Gabon is a participant in the Extractive Industries Transparency Initiative (EITI), which aims to provide more transparency in accounting for revenues from petroleum and mining industries. Gabon has been a candidate for the EITI since 2007. In October 2010, the EITI Board designated Gabon as an EITI Candidate country that is “Close to Compliant”. As set out in EITI Policy Note #3, the designation of "Close to Compliant" applies in cases where the EITI Board considers that a Candidate country has not only made meaningful progress, but can reasonably be expected to achieve compliance within a short period. At its meeting in Amsterdam in June 2011, the EITI International Board decided to renew Gabon's EITI Candidate status for 18 months (until December 2012), by which time Gabon will be required to have completed an EITI Validation that demonstrates compliance with the 2011 edition of the EITI Rules.

As a BEAC country, the Government of Gabon has a National Financial Investigations Agency (ANIF). ANIF serves to investigate domestic corruption and money laundering issues while maintaining contact and collaboration with its regional counterparts. Gabon signed the United Nations Convention against Corruption in December 2003 and ratified it in October 2007.

No international or regional watchdog organizations operate in Gabon and local civil society lacks capacity to play a significant role in highlighting cases of corruption. However, during the past year, there has been a slight uptick in anti-corruption activities by civil society. Several local non-governmental organizations have targeted alleged corruption on the part of high-level government officials, including several Ministers.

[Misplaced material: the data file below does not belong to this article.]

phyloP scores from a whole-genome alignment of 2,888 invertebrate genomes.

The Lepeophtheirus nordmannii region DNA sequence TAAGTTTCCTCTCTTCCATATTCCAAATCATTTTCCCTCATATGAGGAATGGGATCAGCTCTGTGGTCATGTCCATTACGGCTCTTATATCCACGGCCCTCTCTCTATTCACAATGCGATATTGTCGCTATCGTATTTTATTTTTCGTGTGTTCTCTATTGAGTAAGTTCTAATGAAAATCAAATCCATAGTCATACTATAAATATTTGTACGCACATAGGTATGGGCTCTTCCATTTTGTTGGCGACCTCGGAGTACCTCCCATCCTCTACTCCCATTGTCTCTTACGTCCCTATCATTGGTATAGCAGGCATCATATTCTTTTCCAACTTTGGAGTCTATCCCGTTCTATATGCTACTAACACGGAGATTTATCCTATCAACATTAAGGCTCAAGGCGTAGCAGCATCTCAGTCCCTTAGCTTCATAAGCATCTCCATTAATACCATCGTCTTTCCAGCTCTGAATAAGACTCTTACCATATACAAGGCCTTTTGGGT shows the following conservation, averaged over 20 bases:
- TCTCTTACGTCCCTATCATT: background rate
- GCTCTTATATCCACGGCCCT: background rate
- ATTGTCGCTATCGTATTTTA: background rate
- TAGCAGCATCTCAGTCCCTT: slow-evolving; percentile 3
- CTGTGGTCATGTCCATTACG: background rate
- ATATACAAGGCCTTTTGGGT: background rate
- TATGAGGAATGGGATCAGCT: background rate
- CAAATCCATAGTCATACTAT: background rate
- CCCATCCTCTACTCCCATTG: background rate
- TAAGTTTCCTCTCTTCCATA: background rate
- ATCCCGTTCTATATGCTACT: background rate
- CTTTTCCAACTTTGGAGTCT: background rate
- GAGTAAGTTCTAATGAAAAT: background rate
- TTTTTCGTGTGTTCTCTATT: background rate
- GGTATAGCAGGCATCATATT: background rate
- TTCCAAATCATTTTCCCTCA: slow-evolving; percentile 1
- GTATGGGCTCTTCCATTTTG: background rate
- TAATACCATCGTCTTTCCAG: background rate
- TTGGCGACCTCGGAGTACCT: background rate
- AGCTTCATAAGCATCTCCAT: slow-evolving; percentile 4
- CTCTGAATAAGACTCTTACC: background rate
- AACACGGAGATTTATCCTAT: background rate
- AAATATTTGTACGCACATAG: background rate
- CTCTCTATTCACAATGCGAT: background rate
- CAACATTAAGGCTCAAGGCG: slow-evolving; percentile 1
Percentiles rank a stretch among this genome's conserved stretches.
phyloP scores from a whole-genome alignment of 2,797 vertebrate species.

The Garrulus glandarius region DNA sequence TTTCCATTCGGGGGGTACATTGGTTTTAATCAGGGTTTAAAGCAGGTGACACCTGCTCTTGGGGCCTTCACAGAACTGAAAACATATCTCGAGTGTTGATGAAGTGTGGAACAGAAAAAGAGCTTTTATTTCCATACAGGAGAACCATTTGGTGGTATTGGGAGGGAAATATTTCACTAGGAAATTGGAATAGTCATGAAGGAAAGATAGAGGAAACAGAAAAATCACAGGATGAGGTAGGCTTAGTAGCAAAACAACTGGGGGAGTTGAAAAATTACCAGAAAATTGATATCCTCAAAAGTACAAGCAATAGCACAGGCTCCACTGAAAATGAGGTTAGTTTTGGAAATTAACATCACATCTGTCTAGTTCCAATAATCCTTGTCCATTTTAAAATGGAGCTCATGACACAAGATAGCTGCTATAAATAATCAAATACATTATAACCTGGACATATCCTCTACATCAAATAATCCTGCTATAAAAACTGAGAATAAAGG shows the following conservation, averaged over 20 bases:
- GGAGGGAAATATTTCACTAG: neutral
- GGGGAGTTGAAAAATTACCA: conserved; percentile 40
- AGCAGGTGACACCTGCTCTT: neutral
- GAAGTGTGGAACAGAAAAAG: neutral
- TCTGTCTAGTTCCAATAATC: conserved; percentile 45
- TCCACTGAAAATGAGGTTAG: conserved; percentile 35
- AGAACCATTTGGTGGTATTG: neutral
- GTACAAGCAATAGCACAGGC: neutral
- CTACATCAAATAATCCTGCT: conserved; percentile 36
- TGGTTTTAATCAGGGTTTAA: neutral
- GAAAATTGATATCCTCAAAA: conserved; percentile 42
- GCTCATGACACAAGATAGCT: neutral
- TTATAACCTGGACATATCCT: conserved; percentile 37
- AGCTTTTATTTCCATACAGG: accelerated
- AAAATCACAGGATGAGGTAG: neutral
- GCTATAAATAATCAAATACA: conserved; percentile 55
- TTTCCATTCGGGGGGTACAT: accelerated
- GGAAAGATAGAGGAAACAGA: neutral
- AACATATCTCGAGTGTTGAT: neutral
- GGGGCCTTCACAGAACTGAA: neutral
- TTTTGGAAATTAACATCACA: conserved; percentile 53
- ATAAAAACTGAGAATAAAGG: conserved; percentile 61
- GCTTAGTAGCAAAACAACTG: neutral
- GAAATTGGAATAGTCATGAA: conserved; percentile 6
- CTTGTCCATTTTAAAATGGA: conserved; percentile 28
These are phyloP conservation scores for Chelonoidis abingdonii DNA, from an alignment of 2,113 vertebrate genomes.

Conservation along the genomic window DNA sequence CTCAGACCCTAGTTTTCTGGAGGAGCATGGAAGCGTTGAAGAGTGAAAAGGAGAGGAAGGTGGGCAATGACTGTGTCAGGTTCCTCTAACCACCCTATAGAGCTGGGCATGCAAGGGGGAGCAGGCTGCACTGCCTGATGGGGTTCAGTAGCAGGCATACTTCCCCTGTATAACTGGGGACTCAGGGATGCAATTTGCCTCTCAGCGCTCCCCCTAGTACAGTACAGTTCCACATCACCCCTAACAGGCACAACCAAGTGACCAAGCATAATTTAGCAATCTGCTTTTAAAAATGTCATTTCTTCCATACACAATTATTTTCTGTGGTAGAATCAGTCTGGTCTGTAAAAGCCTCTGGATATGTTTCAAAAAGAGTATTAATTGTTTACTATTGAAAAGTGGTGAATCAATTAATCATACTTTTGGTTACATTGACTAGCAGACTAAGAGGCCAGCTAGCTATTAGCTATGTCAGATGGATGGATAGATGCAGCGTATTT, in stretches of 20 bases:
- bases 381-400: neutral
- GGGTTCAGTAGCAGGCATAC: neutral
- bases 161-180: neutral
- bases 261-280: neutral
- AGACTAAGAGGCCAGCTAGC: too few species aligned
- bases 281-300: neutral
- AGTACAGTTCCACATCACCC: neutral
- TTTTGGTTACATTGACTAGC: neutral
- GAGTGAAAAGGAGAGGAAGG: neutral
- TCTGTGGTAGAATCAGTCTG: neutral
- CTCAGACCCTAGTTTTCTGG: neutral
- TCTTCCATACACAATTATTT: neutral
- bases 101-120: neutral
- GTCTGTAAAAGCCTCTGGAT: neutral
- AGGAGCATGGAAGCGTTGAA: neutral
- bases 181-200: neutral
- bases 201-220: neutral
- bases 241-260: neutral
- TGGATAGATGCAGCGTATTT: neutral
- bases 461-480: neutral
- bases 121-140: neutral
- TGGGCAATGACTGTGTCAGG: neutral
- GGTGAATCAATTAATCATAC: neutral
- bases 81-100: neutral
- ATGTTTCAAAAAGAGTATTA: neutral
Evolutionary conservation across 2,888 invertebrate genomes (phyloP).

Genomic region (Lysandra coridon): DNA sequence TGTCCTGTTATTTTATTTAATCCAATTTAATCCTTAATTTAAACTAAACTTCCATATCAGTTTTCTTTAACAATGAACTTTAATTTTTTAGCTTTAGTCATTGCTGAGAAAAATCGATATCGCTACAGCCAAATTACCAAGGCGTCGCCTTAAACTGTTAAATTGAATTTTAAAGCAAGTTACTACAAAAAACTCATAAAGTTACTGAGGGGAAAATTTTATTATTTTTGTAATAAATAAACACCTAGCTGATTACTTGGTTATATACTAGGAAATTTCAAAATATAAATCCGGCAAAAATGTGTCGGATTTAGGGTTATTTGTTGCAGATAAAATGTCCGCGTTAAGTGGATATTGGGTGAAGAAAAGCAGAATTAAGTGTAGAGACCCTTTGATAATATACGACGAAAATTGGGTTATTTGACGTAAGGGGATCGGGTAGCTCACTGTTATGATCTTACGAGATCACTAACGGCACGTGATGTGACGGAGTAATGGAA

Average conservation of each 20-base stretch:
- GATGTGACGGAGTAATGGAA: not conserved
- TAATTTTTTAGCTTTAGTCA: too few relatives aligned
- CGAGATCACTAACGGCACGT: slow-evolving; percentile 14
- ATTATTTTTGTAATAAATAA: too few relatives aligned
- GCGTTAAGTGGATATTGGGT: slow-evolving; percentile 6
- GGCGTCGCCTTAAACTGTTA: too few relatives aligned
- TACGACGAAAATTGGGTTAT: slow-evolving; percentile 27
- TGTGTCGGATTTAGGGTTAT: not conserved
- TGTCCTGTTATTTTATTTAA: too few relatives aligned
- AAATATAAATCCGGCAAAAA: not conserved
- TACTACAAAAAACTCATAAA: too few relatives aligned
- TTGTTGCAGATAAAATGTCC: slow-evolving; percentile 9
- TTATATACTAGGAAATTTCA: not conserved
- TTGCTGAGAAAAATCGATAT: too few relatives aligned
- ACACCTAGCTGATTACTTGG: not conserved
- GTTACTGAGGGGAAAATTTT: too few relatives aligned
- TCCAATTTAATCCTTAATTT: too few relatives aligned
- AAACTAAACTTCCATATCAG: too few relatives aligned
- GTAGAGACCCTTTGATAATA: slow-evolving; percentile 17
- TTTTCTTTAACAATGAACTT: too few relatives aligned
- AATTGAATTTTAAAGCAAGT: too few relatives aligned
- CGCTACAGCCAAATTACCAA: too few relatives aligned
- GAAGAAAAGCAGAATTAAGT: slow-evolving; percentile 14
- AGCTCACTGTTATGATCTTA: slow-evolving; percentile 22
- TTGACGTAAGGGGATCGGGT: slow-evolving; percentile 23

Bilateral Investment Agreements

As of January 2012, the United States has no bilateral investment or taxation treaty with Gabon. Negotiations have been underway, but await interagency agreement in Washington on the template. Gabon is a beneficiary of the African Growth and Opportunity Act (AGOA), a framework for U.S. trade, investment and development policy for sub-Saharan Africa. Gabon has bilateral investment agreements with the following countries: Belgium, Luxembourg, China, Egypt, France, Germany, Italy, Lebanon, Mali, Morocco, Portugal, Sao Tome and Principe, South Africa, and Spain. There is a bilateral investment agreement among CEMAC member countries as well.

OPIC and Other Investment Insurance Programs

The Overseas Private Investment Corporation (OPIC) is open to providing services to U.S. investors in Gabon and has done so in the past. Gabon is also a member of the Multilateral Investment Guarantee Agency (MIGA), which guarantees foreign investment protection in cases of war, strife, disasters, or expropriation. MIGA is a branch of the World Bank Group. The U.S. Government's Export-Import Bank provides finance facilities to both the public and private sectors in Gabon.